Before I go on to write about lipoprotein(a), I am forced to address the shortcomings of the cholesterol theory of heart disease. It takes a strong amount of evidence to convince anyone, especially gullible statin drug users, that cholesterol is a mistaken direction in modern medicine.
Posted August 4, 2013: by Bill Sardi
Incessant tinnitus (ear ringing) is a common problem.
There are no prescription medicines for this problem. Some tinnitus sufferers reach a point of exasperation in dealing with this chronic problem.
Use of natural remedies may be explored.
A recent well-designed study showed there may be a small number (11 of 94) of senior adults with tinnitus that may benefit from zinc supplementation (50 mg zinc sulfate orally). Four of five small studies had previously indicated zinc supplementation may be of benefit for tinnitus sufferers. One of those studies showed that nearly half of the supplemented subjects experienced some relief from tinnitus. Zinc appears to work better among subjects who have normal hearing and unremitting tinnitus.
Posted August 2, 2013: by Bill Sardi
In a more perfect world, where public health authorities are driven to protect the public and prevent disease rather than aid pharmaceutical companies in developing blockbuster drugs to treat every known malady as if they represent a drug deficiency, there would certainly be a different response to the recent announcement that the prevalence of peripheral artery disease (PAD) has grown worldwide. In the past decade, 24 percent more adults have developed this disease.
For public health authorities to issue a bulletin about the rise in the prevalence of PAD without suggestion of its cause or cure is purely irresponsible.
Posted August 1, 2013: by Bill Sardi
Researchers at Columbia University have published a definitive study showing Americans with the highest blood concentrations of vitamins C and E, particularly dietary supplement users, have the lowest over-all mortality rates and death rates from cancer.
Posted July 29, 2013: by Bill Sardi
What Do You Do When The Health Planners Are Insane? Answer: you get them some Botox.
There are lots of cosmetic answers in the world of overpriced health care but no real savings. Do you really think a country with a hobbled $16 trillion economy is really going to cut $1 trillion of needless care out of a $3 trillion annual bill for health care?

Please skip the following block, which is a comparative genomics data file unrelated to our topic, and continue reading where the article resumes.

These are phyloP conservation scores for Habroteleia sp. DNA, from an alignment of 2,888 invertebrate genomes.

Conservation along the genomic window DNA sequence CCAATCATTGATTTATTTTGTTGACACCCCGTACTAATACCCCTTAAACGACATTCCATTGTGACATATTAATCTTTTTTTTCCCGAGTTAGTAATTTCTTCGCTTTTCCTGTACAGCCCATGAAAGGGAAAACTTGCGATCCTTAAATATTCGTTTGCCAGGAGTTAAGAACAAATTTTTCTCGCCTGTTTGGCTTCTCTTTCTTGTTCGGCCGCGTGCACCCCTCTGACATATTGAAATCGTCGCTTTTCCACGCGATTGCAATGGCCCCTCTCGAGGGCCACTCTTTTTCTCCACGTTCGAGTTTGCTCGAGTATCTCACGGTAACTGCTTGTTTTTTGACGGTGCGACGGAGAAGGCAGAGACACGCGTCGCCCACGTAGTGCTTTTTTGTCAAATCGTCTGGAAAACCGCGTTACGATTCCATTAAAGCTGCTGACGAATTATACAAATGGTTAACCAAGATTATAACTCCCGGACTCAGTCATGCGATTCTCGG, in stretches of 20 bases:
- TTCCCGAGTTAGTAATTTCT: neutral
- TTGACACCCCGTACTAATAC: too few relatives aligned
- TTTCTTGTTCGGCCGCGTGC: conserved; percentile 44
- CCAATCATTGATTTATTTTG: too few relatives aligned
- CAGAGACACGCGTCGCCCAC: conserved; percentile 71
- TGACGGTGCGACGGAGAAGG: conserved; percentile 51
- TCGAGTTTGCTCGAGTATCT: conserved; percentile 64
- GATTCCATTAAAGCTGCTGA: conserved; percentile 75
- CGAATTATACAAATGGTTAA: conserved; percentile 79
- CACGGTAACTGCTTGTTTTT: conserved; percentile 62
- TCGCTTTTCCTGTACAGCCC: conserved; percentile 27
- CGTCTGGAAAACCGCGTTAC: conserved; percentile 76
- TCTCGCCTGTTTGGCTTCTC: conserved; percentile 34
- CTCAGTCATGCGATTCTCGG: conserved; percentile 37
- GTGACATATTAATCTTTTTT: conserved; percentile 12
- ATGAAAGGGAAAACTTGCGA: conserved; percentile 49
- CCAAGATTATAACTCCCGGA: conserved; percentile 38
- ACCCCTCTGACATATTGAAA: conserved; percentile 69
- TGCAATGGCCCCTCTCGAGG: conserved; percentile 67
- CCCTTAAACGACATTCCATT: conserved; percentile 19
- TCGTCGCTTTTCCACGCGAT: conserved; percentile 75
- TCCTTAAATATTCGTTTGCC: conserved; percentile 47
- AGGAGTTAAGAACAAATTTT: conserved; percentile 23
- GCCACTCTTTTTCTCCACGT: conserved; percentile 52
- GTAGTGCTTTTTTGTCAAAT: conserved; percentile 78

The original documents written to describe the Affordable Care Act (ACA) said no real savings would be realized in the first decade of its inception. That is because millions more Americans will be forcefully herded into buying health insurance and even more millions are now going to be going to doctors for care.
Posted July 25, 2013: by Bill Sardi
The false argument is that a good diet will provide all the nutrients a healthy body needs. But by that definition, unhealthy folks might need more, particularly senior Americans who produce less stomach acid and have difficulty absorbing vitamins and minerals from foods, anybody who take prescription drugs that deplete essential nutrients, or those who have increased need for nutrients such as smokers, pregnant mothers, athletes diabetics and individuals with unusual levels of stress.
Don’t forget the National Institutes of Health 5-A-Day fruits and vegetables recommendation fell flat on its face and the government didn’t have the guts to admit that in the open and later opted for a still-to-be-proven 9-13 servings of fruits and vegetables a day, which is largely unachievable (that is 3-4 servings of plant foods per meal!).
Another false argument asserts multivitamins that provide the Recommended Daily Allowance (RDA) of vitamins and minerals are sufficient to maintain health and avert deficiencies. But the RDA is only theoretically sufficient for totally healthy individuals who again have little stress, take no nutrient-depleting drugs, have no bad health habits, etc.